Skip to content

International Association of Young Linguists

Narrow screen resolution Wide screen resolution Increase font size Decrease font size Default font size default color black color cyan color green color red color
Alphabet PDF Print
User Rating: / 2
PoorBest 
Contributed by Mohammad Shadmani   
Monday, 23 July 2007
Article Index
Alphabet
Page 2
Page 3
Page 4
Page 5
Page 6
Page 7

VI  ADOPTION OF NEW ALPHABETS

Adoption of a foreign alphabet has occurred many times in history. Generally, political domination or the necessity of a common writing system for purposes of commerce has been responsible for adoption of new alphabets. The rapid spread of Greek, Latin, and Arabic is traceable to such causes. In a few instances, new alphabets have been adopted at least partially for reasons of reform. In the most dramatic instance, Turkish, which had been written in Arabic script until 1928, was converted to a Roman alphabet under the orders of Turkey’s president at the time, Mustafa Kemal Atatürk. Atatürk’s desire to modernize and Westernize Turkey entered into the decision to adopt Roman script, but he also wished to provide an alphabet more suitable to the Turkish language and more easily learned than Arabic.

Other languages that have changed alphabets include Mongolian, which converted to Cyrillic in 1939, and Vietnamese, which has officially used the Roman alphabet since 1910, in place of an alphabet based on Chinese characters. The Roman alphabet for writing Vietnamese was devised by French and Portuguese Jesuit missionaries in the 17th century and was used along with the Chinese alphabet for many years. In both cases a number of modifications were made in the borrowed alphabet in order to make it useful and accurate. Vietnamese, for example, uses accented forms, such as à, to denote tones.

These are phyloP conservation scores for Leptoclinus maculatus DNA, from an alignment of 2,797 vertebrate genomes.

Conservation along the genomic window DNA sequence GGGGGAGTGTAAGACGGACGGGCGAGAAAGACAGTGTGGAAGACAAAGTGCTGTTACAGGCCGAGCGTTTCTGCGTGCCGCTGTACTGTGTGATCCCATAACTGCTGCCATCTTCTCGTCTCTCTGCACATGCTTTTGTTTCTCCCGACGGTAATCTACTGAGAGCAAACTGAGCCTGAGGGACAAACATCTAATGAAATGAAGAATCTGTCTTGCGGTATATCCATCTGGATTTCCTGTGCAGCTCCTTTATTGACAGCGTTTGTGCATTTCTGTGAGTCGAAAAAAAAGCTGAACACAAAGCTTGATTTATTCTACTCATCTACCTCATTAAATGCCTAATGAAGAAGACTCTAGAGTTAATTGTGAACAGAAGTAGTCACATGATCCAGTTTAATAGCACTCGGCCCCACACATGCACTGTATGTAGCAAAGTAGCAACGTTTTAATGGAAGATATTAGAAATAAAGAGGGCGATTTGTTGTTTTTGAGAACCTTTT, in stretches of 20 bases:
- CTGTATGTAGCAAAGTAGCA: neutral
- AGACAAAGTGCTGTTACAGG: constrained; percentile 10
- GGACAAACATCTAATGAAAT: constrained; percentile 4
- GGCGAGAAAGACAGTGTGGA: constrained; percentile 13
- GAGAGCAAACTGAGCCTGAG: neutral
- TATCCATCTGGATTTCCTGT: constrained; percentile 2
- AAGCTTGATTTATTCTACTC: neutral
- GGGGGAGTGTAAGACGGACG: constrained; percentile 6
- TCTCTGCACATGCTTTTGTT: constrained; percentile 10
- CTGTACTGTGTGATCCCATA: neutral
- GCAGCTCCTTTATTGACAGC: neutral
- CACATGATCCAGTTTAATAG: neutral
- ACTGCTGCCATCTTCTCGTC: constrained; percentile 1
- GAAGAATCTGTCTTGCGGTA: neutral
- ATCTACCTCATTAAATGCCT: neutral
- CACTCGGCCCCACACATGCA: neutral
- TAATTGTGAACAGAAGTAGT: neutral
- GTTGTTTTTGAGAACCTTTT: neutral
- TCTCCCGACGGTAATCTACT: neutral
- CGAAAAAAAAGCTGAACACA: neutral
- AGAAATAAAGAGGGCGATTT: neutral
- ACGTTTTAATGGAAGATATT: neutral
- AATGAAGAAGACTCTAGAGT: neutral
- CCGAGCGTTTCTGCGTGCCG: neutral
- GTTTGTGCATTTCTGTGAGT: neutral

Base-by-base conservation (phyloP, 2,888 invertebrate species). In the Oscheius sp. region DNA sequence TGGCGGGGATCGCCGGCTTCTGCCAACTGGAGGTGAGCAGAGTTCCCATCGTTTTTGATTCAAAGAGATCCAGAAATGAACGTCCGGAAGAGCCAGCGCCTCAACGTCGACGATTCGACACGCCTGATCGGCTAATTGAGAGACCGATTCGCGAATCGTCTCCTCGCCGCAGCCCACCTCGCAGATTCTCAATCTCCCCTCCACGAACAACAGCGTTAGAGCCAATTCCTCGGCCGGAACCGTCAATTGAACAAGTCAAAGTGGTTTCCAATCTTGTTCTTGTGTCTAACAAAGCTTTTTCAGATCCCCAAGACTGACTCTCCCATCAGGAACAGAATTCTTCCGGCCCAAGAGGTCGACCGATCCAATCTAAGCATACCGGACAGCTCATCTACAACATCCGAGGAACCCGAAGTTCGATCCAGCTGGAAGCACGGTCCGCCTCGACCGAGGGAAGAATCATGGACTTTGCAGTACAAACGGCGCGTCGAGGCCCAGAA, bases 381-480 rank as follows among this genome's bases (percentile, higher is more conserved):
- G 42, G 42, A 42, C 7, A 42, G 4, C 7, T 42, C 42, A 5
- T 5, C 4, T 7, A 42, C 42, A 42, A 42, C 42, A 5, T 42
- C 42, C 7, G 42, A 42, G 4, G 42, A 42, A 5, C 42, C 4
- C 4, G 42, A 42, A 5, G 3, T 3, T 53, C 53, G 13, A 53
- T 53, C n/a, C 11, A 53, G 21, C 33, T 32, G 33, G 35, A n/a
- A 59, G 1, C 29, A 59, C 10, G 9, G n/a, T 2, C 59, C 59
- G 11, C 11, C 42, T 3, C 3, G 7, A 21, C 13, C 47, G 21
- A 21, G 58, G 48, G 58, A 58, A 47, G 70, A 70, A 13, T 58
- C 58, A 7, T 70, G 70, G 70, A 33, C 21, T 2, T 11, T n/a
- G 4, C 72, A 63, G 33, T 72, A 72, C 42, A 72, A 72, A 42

Adoption of a completely new alphabet, for a people who already have one, is a relatively recent idea. Although many have been invented and proposed for purposes of reform, none has yet been adopted. British playwright George Bernard Shaw maintained that a new alphabet should be adopted and left money in his will to develop one. The resulting alphabet of 48 letters (24 vowels and 24 consonants) was published in 1962. Although phonetically accurate, it was so totally different from accustomed writing that it was never adopted. Other efforts have been made to alter English writing for the purpose of helping children and adults who cannot read learn to read, before exposing them to the irregularities of English spelling.

 

Trackback(0)
Comments (0)Add Comment

Write comment
quote
bold
italicize
underline
strike
url
image
quote
quote
Smiley
Smiley
Smiley
Smiley
Smiley
Smiley
Smiley
Smiley
Smiley
Smiley
Smiley
Smiley

security code
Write the displayed characters


busy

Related Items:



 
Tag it:
Delicious
Furl it!
Spurl
digg
Blinkbits
BlinkList
blogmarks
co.mments
connotea
De.lirio.us
digg
Fark
feedmelinks
LinkaGoGo
Ma.gnolia
Netvouz
NewsVine
RawSugar
Reddit
Shadows
Simpy
Smarking
TailRank
Wists
YahooMyWeb
< Prev   Next >

User Menu






Lost Password?

Statistics

Members: 645
Articles: 27
Web Links: 25

Who's Online

Other Languages

Syndicate